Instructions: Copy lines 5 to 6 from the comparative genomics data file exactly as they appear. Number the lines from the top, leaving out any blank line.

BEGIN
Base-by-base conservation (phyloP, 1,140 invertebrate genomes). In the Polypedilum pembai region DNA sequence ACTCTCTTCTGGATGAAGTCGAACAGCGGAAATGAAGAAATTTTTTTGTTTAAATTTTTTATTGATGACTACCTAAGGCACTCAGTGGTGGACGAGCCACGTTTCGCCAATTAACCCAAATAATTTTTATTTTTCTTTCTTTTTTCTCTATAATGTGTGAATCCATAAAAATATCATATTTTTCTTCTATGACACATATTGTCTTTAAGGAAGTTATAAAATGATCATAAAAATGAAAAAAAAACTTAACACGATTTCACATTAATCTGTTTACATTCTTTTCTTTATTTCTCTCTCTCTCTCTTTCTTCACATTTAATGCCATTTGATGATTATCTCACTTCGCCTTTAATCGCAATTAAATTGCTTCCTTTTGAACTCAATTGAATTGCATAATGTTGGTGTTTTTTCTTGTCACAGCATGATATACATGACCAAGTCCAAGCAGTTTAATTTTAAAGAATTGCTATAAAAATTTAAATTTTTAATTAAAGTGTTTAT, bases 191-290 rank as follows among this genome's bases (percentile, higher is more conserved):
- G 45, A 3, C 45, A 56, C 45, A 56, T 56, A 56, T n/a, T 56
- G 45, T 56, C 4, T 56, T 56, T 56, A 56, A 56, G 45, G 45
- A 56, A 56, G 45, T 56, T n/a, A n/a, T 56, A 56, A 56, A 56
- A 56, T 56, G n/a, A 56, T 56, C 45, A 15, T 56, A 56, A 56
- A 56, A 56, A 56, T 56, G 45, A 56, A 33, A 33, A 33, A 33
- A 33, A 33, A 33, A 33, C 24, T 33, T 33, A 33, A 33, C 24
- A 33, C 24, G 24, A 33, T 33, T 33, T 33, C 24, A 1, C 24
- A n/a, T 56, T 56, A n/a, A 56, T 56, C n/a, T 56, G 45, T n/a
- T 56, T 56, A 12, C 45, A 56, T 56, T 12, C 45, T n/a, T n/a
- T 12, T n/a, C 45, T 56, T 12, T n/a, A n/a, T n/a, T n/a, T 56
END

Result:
- A 56, T 56, G n/a, A 56, T 56, C 45, A 15, T 56, A 56, A 56
- A 56, A 56, A 56, T 56, G 45, A 56, A 33, A 33, A 33, A 33